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Tricky as it can be to comment on someone else's paintings, it can be even harder to talk about our own. On the Painting Forum Cording has started a discussion about what do to when people ask you what a painting means:
"I really dislike being asked to 'explain' a painting. I want to respond that 'it is what it is to you'... sometimes that works, but I suppose if a person is so taken with the work that they want to know where the painter's head is....well, I don't know! What do others do?" -- Cording
Colin suggested telling them to "mind their own business unless they are buying, in which case make something up." Mmm... What do you suggest? Join the forum discussion here.

See Also:
Artists Quotes on Dealing with Criticism
How to Deal with Criticism About Your Art


August 8, 2010 at 2:37 pm
(1) Yover says:

It’s more fulfilling, rewarding to me to read art books and to bandy with my relationships, folks visiting an exhibition, or to listen to exegetes of Lucian Freud for instance than to listen to the painter speaking of his own work: the risk is that he could be less gifted as his own analyst than as mere painter. And also why speak with brushes if we have to speak then with words? It reminds me also a personal story: I was looking at still lifes made by a famous contemporary French painter (sixty years old) I admired (and who I admire still). It was early in the afternoon and I was alone in the show room. I was looking at a still life showing white grape and silver goblet behind in spirit of the Dutch Masters. The artist was there, I gathered my courage and, smiling, told him: “Oh Hi Sir. Excuse me, so how can you make that delicious painting?” He furiously answered: “With oil and turpentine, with oil and turpentine!” and he moved away.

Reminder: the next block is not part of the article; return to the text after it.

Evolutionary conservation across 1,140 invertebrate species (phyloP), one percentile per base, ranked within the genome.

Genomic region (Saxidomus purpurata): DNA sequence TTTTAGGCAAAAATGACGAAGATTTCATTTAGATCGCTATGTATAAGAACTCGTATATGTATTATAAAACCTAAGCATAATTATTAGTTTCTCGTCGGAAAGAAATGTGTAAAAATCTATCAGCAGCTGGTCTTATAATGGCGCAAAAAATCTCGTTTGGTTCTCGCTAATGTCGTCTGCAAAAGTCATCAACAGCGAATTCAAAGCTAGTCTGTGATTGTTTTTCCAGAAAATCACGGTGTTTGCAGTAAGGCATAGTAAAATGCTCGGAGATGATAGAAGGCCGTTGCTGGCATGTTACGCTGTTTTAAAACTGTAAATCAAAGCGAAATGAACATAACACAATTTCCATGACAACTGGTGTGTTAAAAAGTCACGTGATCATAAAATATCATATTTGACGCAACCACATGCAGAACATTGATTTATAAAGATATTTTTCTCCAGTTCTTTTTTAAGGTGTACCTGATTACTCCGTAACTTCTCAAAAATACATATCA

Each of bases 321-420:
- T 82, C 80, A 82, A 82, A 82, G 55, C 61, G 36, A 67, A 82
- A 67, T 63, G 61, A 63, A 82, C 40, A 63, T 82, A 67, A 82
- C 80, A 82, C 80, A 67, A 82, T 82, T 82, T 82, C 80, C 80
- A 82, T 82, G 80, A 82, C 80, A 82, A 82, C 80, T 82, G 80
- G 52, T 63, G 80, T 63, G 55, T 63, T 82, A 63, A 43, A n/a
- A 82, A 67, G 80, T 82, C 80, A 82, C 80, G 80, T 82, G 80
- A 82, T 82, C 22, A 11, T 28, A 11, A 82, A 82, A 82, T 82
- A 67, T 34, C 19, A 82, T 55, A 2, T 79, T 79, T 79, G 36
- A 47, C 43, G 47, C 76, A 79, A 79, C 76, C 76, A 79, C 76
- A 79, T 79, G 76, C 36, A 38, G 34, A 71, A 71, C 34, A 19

August 8, 2010 at 9:30 pm
(2) Derek says:

One could say that what that person is asking is a personal question. I’d simply tell them that the art is really a result of me just flowing whatever came to my mind and what I felt, and that what exactly that is is personal. The meaning might also be a little too abstract for the artist to explain if they were very deep into what they were doing when they created the art; some things aren’t meant to be put into words of course. And besides, whether or not the viewer connects with what the art means to you, I think everyone is going to take something a little different home anyways.

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